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2014, 11(4): 919-927. doi: 10.3934/mbe.2014.11.919

A continuous phenotype space model of RNA virus evolution within a host

1. 

Centre de Recerca Matemàtica, Campus de Bellaterra, Edifici C, 08193 Bellaterra, Barcelona

2. 

Department of Neuroscience, Columbia University, 40 Haven Avenue, New York, NY 10032, United States

Received  August 2013 Revised  October 2013 Published  March 2014

Due to their very high replication and mutation rates, RNA viruses can serve as an excellent testing model for verifying hypothesis and addressing questions in evolutionary biology. In this paper, we suggest a simple deterministic mathematical model of the within-host viral dynamics, where a possibility for random mutations incorporates. This model assumes a continuous distribution of viral strains in a one-dimensional phenotype space where random mutations are modelled by Brownian motion (that is, by diffusion). Numerical simulations show that random mutations combined with competition for a resource result in evolution towards higher Darwinian fitness: a stable pulse traveling wave of evolution, moving towards higher levels of fitness, is formed in the phenotype space. The advantage of this model, compared with the previously constructed models, is that this model is mechanistic and is based on commonly accepted model of virus dynamics within a host, and thus it allows an incorporation of features of the real-life host-virus system such as immune response, antiviral therapy, etc.
Citation: Andrei Korobeinikov, Conor Dempsey. A continuous phenotype space model of RNA virus evolution within a host. Mathematical Biosciences & Engineering, 2014, 11 (4) : 919-927. doi: 10.3934/mbe.2014.11.919
References:
[1]

R. M. Anderson and R. M. May, The population dynamics of microparasites and their invertebrate hosts,, Philos. Trans. R. Soc. Lond. Ser. B, 291 (1981), 451. doi: 10.1098/rstb.1981.0005. Google Scholar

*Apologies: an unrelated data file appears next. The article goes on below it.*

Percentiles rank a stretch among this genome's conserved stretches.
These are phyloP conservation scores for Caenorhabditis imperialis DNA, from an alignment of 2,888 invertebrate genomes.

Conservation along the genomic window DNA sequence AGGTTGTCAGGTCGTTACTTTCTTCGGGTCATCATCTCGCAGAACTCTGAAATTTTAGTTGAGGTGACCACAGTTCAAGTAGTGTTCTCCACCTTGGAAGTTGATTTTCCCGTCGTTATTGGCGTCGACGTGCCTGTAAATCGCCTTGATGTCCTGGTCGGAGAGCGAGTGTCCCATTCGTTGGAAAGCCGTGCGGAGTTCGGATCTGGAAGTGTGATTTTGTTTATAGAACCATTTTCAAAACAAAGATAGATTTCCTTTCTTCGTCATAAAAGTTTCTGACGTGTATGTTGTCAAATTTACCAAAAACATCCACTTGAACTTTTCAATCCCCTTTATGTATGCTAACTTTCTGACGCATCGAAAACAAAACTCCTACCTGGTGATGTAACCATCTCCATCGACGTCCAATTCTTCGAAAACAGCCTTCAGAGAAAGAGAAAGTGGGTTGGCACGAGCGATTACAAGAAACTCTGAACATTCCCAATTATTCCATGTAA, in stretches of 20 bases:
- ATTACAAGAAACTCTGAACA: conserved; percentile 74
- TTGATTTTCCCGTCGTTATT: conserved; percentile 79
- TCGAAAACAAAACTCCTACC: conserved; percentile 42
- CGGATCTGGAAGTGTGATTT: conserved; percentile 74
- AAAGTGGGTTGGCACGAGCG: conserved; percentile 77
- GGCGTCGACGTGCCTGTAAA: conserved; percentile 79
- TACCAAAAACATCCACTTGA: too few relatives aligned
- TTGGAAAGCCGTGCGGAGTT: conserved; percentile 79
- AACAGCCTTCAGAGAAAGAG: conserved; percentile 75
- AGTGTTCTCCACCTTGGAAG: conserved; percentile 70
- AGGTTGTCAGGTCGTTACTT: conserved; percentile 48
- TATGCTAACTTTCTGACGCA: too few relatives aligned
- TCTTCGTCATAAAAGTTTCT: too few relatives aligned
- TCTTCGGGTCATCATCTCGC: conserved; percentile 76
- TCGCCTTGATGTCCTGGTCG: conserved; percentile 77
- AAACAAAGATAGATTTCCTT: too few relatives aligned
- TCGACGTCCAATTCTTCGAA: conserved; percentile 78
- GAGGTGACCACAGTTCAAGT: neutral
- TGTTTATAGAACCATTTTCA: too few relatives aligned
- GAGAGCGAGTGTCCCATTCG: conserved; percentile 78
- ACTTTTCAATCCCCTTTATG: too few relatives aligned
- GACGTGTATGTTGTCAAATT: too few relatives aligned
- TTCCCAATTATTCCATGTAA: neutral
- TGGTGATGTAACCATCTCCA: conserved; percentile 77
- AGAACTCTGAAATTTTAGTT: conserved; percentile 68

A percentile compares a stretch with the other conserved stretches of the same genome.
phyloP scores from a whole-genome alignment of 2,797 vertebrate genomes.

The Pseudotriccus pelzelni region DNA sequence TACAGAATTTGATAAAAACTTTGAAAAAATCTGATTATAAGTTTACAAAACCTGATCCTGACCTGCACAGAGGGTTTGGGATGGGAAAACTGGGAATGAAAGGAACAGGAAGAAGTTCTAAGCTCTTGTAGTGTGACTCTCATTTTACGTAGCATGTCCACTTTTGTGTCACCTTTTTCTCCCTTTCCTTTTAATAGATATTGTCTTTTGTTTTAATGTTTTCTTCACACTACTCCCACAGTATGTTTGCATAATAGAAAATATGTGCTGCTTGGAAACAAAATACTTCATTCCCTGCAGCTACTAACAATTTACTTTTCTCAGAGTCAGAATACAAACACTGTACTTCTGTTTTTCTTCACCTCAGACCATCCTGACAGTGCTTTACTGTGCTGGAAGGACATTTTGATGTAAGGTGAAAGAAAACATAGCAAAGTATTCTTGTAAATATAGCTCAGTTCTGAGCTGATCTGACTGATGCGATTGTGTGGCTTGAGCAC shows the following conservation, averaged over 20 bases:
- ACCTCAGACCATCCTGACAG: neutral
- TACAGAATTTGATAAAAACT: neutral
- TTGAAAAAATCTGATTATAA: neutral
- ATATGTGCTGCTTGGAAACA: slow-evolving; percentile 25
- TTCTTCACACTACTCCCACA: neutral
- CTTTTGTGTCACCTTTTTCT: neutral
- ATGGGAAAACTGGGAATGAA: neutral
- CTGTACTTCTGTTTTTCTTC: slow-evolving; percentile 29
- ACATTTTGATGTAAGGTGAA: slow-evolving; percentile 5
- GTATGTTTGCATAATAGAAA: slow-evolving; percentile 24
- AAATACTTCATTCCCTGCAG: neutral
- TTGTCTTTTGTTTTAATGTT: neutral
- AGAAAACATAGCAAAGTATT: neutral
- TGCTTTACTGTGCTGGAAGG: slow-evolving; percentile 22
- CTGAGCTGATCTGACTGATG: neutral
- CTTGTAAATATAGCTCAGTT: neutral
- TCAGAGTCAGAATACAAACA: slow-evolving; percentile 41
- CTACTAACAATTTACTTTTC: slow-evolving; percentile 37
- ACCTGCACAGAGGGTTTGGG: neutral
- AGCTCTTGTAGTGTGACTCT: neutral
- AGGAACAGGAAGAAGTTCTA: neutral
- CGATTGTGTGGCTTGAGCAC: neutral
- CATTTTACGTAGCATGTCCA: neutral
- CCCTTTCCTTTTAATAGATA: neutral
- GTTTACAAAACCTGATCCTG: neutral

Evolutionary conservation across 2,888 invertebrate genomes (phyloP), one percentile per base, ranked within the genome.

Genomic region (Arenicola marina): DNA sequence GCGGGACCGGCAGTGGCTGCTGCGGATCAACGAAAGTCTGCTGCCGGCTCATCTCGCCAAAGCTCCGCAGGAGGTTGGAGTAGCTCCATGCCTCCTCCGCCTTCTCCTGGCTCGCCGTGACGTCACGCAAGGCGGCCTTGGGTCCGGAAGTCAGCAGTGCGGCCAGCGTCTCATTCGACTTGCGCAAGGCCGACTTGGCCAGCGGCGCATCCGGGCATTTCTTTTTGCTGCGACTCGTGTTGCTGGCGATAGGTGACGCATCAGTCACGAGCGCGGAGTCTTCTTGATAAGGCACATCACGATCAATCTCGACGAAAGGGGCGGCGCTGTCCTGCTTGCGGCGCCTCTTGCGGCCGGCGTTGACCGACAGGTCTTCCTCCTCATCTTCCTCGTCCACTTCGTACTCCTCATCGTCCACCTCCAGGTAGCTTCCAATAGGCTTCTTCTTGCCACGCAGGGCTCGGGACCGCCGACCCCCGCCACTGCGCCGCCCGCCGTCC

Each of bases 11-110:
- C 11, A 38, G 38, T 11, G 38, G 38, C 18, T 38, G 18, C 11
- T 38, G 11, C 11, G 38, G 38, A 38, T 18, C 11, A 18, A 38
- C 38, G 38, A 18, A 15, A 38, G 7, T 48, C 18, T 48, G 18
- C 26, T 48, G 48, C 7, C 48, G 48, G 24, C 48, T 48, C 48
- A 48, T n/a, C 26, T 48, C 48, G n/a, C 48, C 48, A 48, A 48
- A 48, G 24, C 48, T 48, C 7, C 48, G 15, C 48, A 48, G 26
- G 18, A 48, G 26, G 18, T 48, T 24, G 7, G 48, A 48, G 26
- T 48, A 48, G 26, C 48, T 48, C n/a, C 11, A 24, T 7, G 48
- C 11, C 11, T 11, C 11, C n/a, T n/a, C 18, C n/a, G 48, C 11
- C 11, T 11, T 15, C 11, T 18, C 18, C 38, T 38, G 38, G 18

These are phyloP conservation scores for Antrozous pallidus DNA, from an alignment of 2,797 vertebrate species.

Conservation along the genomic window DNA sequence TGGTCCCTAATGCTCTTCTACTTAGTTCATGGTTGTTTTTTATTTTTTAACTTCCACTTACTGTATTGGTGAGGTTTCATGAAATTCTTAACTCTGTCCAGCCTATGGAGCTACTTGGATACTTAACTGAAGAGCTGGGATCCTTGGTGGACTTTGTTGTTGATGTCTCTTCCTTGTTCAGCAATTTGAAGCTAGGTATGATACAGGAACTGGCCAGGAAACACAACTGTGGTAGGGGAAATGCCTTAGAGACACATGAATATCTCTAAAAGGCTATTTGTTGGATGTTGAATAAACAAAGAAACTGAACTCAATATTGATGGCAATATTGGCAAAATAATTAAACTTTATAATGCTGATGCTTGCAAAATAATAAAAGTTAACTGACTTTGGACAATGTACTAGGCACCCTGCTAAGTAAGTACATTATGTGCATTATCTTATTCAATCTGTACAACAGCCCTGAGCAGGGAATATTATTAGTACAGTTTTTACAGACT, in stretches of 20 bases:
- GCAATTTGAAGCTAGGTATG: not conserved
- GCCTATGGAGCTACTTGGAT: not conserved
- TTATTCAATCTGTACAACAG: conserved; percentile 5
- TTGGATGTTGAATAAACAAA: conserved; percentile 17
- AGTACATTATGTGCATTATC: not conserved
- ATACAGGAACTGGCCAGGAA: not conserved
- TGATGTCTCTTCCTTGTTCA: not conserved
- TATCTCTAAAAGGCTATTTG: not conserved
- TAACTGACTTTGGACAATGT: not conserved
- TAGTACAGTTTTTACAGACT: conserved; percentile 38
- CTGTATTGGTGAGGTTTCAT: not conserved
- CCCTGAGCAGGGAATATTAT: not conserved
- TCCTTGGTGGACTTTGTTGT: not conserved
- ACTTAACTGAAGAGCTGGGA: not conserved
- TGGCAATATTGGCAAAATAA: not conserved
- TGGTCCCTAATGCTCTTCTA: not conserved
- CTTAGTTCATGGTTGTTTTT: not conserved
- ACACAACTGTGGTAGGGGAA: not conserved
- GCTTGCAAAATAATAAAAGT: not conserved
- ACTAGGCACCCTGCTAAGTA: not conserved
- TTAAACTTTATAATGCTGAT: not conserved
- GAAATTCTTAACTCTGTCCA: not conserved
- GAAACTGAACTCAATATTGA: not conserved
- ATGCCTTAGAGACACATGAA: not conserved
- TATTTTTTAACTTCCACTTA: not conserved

[2]

V. Andreasen, Dynamics of annual influenza A epidemics with immuno-selection,, J. Math. Biol., 46 (2003), 504. doi: 10.1007/s00285-002-0186-2. Google Scholar

[3]

V. Andreasen, S. Levin and J. Lin, A model of influenza A drift evolution,, Z. Angew. Math. Mech., 76 (1996), 421. Google Scholar

[4]

M. F. Boni, J. R. Gog, V. Andreasen and M. W. Feldman, Epidemic dynamics and antigenic evolution in a single season of influenza A,, Proc. R. Soc. B, 273 (2006), 1307. doi: 10.1098/rspb.2006.3466. Google Scholar

[5]

V. Calvez, A. Korobeinikov and P. K. Maini, Cluster formation for multi-strain infections with cross-immunity,, J. Theor. Biol., 233 (2005), 75. doi: 10.1016/j.jtbi.2004.09.016. Google Scholar

[6]

J. R. Gog and B. T. Grenfell, Dynamics and selection of many-strain pathogens,, Proc. Natl Acad. Sci. USA, 99 (2002), 17209. doi: 10.1073/pnas.252512799. Google Scholar

[7]

Y. Haraguchi and A. Sasaki, Evolutionary pattern of intra-host pathogen antigenic drift: Effect of crossreactivity in immune response,, Phil. Trans. R. Soc. B, 352 (1997), 11. doi: 10.1098/rstb.1997.0002. Google Scholar

[8]

T. Inoue, T. Kajiwara and T. Sasaki, Global stability of models of humoral immunity against multiple viral strains,, Journal of Biological Dynamics, 4 (2010), 282. doi: 10.1080/17513750903180275. Google Scholar

[9]

S. Iwami, T. Miura, S. Nakaoka and Y. Takeuchi, Immune impairment in HIV infection: Existence of risky and immunodeficiency thresholds,, J. Theor. Biol., 260 (2009), 490. doi: 10.1016/j.jtbi.2009.06.023. Google Scholar

[10]

Y. Iwasa, F. Michor and M. A. Nowak, Virus evolution within patients increases pathogenicity,, J. Theor. Biol., 232 (2005), 17. doi: 10.1016/j.jtbi.2004.07.016. Google Scholar

[11]

A. N. Kolmogorov, I. G. Petrovskii and N. S. Piskunov, A study of the equation of diffusion with increase in the quantity of matter, and its application to a biological problem., Byul. Moskovskogo Gos. Univ., 1 (1937), 1. Google Scholar

[12]

A. Korobeinikov, Global asymptotic properties of virus dynamics models with dose dependent parasite reproduction and virulence, and nonlinear incidence rate,, Math. Med. Biol., 26 (2009), 225. doi: 10.1093/imammb/dqp009. Google Scholar